“On my first day of work, I tried to keep cool and have all my conversations be light and friendly,” says Rachel, a 2012 GWU graduate. “I didn’t want to be overly perky and overbearing to deter people away.  But, once I started getting the hang of working every day, I started thinking of my co-workers like my classmates.  We can talk about what’s going on in our lives, as long as we’re out of earshot of those who would find it inappropriate.  You wouldn’t talk to your professor about your blackout weekend, so you shouldn’t talk about it with your boss, either.”

“Sure, it's fine for them to get to know you like the fact that you just adopted a puppy but as for a hilarious story that happened at a party at 2 a.m. on Saturday night? Leave it out of the office,” Salemi says.

Although every workplace is different, you always want to be mature and professional, so be mindful of who can hear what you’re discussing.  Like Rachel noted, you don’t want your boss to know that you drank ten tequila shots on Friday night.  While it’s okay to share with your co-workers—depending on how close you are—there are some things that your superiors should just not be informed about.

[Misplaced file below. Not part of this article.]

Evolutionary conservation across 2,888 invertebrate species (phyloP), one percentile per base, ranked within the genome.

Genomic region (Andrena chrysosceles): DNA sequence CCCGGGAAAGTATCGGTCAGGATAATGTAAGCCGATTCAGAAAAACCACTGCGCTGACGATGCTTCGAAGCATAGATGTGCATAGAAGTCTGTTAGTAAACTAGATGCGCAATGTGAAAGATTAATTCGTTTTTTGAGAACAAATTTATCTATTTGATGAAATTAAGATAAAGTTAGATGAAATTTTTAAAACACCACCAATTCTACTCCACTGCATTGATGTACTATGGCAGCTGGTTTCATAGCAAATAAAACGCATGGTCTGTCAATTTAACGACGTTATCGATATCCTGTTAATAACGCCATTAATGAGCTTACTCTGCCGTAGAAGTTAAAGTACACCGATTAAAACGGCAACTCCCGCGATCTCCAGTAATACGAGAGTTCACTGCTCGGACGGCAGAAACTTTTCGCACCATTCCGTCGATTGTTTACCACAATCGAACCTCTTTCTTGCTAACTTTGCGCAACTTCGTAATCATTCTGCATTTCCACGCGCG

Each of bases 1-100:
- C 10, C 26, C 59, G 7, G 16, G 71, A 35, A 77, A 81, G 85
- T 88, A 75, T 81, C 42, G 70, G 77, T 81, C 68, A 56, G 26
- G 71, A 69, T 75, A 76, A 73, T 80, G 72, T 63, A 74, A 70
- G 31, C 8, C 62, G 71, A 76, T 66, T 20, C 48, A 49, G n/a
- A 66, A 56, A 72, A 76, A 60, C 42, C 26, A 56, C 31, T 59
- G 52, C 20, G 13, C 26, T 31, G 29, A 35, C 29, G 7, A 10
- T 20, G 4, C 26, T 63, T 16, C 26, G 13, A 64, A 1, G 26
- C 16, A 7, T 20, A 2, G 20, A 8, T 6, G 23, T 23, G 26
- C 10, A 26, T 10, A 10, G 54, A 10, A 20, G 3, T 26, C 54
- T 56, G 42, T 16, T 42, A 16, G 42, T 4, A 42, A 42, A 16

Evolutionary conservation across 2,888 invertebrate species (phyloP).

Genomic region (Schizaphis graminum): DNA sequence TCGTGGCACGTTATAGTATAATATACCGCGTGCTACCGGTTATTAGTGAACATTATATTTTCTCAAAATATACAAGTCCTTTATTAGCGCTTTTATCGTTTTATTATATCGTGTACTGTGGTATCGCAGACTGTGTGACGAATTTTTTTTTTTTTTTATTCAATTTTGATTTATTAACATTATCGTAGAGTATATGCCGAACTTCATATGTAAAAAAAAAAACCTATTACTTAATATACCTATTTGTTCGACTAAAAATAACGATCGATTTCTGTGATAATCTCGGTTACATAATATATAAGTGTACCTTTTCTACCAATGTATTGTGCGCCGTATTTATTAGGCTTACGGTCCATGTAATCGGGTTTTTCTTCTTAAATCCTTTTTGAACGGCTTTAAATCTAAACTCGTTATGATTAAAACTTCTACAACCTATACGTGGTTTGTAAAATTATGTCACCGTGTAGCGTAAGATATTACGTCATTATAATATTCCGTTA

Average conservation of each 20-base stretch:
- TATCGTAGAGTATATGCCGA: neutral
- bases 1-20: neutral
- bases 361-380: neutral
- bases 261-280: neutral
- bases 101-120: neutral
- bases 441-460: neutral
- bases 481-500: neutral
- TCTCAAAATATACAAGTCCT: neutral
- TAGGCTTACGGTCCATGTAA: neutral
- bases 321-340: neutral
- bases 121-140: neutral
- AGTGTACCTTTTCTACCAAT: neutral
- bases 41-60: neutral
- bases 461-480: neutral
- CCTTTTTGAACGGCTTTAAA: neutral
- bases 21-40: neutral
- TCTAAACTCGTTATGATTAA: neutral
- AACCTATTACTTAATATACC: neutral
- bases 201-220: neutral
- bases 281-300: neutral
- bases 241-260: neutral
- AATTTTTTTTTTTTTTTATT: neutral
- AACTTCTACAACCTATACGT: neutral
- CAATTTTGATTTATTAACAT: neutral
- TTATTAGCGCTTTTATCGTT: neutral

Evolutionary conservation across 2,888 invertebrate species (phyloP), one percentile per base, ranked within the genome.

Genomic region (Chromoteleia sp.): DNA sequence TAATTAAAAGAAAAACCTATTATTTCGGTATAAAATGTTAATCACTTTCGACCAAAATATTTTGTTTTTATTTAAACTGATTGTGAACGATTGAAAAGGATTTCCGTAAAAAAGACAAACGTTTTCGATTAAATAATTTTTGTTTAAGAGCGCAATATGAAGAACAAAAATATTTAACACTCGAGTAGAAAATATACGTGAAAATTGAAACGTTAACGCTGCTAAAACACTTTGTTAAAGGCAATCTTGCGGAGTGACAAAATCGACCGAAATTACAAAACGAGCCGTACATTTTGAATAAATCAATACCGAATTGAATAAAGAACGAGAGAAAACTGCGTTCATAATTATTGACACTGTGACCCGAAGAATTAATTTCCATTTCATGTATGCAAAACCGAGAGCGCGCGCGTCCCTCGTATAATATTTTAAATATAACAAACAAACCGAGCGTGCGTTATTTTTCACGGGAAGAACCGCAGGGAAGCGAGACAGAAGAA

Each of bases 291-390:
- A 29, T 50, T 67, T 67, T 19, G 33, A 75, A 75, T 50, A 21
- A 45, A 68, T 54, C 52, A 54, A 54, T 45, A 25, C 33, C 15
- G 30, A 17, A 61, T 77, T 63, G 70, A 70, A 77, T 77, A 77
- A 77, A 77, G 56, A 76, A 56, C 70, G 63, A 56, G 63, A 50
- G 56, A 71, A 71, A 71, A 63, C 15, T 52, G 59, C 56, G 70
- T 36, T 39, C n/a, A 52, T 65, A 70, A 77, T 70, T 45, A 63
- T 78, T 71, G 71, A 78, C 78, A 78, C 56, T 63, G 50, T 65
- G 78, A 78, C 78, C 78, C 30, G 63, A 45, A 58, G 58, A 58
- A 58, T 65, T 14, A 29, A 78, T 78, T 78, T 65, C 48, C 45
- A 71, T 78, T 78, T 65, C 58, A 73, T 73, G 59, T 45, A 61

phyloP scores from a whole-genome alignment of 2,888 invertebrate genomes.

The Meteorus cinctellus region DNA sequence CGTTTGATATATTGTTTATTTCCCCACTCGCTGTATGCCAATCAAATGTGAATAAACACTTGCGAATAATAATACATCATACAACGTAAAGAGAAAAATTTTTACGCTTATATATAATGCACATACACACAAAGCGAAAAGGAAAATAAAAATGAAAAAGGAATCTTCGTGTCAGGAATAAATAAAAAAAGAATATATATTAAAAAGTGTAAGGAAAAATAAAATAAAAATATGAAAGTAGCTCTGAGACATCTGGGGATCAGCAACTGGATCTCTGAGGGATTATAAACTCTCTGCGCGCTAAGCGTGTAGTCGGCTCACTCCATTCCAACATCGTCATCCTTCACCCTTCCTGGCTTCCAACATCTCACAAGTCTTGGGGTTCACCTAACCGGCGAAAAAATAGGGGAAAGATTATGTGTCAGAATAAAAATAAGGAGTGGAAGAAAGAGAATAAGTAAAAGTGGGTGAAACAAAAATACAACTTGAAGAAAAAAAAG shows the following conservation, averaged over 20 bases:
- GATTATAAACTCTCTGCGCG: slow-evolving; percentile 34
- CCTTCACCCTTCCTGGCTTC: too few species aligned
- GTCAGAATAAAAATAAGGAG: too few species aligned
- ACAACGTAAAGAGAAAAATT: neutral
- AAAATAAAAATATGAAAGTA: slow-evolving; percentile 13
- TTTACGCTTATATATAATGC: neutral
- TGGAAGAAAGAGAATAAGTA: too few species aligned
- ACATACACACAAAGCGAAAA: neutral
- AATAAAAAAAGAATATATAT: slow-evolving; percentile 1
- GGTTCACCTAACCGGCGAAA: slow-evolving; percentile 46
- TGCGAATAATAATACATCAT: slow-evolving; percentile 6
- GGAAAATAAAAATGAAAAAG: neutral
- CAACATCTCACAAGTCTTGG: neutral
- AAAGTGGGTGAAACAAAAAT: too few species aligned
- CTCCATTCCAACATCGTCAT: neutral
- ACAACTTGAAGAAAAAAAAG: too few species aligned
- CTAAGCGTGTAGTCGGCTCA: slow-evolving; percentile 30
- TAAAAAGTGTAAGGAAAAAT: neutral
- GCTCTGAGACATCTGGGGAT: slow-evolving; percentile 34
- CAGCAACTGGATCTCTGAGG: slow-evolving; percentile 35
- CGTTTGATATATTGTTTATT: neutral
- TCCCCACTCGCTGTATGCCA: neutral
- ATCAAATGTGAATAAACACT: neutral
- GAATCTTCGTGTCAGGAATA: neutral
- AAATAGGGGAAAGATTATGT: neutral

Overall, Salemi recommends that recent grads aim to be pleasant, friendly, and professional. Be mindful about who to share what stories with—use that college degree to determine what’s appropriate and what’s not.

Be Confident!

You’re no longer an intern.  You’ve proven to employers that they need you, that you bring something special to the team, and that you’re going to make a positive contribution to the office.  That being said, you should have confidence in everything you do!  You worked hard to get the position, now it’s your time to prove yourself and shine bright.